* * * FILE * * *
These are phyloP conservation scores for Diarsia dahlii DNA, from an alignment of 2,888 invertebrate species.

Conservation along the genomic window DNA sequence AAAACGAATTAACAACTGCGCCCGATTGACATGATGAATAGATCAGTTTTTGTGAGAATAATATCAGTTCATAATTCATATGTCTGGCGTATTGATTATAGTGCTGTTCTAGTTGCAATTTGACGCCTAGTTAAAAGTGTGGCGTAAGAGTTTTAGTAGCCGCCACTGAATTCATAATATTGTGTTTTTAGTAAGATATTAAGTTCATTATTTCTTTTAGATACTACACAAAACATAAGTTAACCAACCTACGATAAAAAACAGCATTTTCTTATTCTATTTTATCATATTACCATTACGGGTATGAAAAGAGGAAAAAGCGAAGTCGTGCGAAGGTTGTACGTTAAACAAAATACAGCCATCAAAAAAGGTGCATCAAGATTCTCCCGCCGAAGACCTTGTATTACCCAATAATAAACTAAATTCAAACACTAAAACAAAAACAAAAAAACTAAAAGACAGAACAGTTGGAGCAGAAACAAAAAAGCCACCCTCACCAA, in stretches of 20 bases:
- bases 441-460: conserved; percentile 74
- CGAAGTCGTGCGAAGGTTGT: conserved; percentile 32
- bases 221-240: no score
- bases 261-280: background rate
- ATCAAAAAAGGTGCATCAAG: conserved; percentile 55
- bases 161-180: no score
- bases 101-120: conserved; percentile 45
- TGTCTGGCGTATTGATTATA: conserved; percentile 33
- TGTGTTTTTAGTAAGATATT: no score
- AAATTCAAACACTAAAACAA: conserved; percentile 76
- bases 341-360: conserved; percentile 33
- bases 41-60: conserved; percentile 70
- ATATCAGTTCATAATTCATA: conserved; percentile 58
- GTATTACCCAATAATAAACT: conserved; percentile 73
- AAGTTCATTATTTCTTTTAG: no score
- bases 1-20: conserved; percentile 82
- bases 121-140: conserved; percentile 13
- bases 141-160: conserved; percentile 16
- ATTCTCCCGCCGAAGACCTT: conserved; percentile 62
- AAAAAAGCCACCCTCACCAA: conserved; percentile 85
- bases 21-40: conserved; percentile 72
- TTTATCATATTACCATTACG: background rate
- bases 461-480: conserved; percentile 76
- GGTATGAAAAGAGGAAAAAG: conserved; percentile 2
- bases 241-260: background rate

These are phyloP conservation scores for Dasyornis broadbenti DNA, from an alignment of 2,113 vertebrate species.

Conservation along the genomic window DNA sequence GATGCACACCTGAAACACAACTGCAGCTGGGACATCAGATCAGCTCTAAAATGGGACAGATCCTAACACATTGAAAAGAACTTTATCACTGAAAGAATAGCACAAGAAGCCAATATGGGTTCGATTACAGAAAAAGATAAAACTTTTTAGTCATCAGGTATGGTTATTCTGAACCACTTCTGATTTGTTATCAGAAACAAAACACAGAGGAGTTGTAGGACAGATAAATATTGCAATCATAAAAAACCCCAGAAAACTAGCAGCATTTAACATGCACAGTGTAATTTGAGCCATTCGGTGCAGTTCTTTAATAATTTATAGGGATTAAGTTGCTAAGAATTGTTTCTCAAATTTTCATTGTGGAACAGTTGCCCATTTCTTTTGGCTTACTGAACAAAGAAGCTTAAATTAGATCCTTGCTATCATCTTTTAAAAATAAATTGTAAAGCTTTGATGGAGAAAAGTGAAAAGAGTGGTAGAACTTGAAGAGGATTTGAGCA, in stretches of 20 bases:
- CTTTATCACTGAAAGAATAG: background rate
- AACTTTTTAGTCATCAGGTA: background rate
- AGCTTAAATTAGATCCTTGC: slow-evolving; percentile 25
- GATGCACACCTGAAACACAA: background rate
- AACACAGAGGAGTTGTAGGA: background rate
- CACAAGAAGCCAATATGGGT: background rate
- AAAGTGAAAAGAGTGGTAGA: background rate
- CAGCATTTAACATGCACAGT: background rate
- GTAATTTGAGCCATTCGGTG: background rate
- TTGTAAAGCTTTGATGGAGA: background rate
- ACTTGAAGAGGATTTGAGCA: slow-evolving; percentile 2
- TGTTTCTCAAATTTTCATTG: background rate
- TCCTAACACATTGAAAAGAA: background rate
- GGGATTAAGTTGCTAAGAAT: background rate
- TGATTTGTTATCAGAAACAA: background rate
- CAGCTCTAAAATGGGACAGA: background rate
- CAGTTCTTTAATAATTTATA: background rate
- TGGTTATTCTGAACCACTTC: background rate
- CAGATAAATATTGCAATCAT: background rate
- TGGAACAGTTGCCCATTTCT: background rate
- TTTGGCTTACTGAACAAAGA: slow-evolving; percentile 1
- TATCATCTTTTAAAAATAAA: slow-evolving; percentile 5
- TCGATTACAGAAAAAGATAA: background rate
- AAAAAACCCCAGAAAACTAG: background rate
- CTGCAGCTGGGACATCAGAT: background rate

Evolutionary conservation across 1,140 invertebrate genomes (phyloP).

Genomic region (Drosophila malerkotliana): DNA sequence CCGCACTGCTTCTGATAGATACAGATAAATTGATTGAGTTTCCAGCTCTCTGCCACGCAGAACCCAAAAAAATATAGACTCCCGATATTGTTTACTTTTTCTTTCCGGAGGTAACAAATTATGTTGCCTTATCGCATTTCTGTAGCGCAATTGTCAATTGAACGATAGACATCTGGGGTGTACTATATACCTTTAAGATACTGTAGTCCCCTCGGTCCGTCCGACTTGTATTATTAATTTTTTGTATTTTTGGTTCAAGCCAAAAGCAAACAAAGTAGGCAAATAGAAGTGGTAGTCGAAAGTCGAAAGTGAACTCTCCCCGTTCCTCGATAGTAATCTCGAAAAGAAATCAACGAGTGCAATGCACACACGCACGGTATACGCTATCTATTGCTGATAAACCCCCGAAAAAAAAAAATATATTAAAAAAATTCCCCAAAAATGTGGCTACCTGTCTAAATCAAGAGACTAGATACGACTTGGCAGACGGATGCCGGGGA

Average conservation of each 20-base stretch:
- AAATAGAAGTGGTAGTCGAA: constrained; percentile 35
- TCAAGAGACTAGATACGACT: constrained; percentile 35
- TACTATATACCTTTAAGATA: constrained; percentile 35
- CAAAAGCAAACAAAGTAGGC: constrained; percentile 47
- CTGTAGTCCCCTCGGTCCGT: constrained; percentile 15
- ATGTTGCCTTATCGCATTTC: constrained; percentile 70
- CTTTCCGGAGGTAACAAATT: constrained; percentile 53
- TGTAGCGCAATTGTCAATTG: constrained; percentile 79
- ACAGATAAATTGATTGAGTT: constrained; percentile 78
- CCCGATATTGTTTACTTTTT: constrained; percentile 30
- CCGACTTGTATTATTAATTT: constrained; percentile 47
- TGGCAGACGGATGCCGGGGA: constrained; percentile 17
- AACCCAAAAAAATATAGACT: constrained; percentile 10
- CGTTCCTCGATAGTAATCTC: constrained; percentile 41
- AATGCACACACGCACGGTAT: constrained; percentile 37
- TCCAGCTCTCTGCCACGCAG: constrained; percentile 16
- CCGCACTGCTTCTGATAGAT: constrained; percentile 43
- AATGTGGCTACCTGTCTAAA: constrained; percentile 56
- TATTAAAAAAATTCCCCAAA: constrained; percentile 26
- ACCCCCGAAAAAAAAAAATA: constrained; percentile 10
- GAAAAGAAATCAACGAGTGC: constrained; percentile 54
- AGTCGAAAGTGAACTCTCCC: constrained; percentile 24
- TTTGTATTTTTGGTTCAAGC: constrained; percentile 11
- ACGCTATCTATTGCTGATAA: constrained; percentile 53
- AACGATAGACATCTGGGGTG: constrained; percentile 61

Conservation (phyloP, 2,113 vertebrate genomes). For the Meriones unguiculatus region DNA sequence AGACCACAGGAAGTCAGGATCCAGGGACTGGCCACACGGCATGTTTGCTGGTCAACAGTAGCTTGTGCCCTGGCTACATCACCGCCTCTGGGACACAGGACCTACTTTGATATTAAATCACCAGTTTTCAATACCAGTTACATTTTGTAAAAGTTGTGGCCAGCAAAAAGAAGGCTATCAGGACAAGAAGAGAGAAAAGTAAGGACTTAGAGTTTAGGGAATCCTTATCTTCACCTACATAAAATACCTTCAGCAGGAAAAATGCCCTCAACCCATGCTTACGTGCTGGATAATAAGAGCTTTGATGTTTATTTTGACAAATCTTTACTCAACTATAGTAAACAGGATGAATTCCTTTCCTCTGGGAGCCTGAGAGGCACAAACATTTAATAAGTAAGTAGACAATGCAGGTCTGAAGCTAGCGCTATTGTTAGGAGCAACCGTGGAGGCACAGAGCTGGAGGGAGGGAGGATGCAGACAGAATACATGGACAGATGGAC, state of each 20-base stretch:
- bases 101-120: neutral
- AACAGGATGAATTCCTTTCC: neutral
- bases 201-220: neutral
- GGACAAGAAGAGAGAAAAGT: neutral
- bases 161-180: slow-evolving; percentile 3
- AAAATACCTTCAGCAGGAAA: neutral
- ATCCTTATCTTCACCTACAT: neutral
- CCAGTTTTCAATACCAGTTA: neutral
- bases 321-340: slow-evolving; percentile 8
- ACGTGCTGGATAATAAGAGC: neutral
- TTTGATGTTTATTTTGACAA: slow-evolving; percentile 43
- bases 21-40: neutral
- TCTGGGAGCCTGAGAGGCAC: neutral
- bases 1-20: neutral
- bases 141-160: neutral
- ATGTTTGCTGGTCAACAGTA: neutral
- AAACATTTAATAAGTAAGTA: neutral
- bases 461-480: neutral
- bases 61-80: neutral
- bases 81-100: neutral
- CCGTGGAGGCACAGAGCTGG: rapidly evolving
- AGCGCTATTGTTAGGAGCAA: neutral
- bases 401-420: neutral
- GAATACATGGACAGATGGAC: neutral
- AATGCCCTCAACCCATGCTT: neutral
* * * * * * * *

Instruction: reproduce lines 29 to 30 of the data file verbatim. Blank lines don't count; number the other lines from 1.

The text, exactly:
Conservation along the genomic window DNA sequence GATGCACACCTGAAACACAACTGCAGCTGGGACATCAGATCAGCTCTAAAATGGGACAGATCCTAACACATTGAAAAGAACTTTATCACTGAAAGAATAGCACAAGAAGCCAATATGGGTTCGATTACAGAAAAAGATAAAACTTTTTAGTCATCAGGTATGGTTATTCTGAACCACTTCTGATTTGTTATCAGAAACAAAACACAGAGGAGTTGTAGGACAGATAAATATTGCAATCATAAAAAACCCCAGAAAACTAGCAGCATTTAACATGCACAGTGTAATTTGAGCCATTCGGTGCAGTTCTTTAATAATTTATAGGGATTAAGTTGCTAAGAATTGTTTCTCAAATTTTCATTGTGGAACAGTTGCCCATTTCTTTTGGCTTACTGAACAAAGAAGCTTAAATTAGATCCTTGCTATCATCTTTTAAAAATAAATTGTAAAGCTTTGATGGAGAAAAGTGAAAAGAGTGGTAGAACTTGAAGAGGATTTGAGCA, in stretches of 20 bases:
- CTTTATCACTGAAAGAATAG: background rate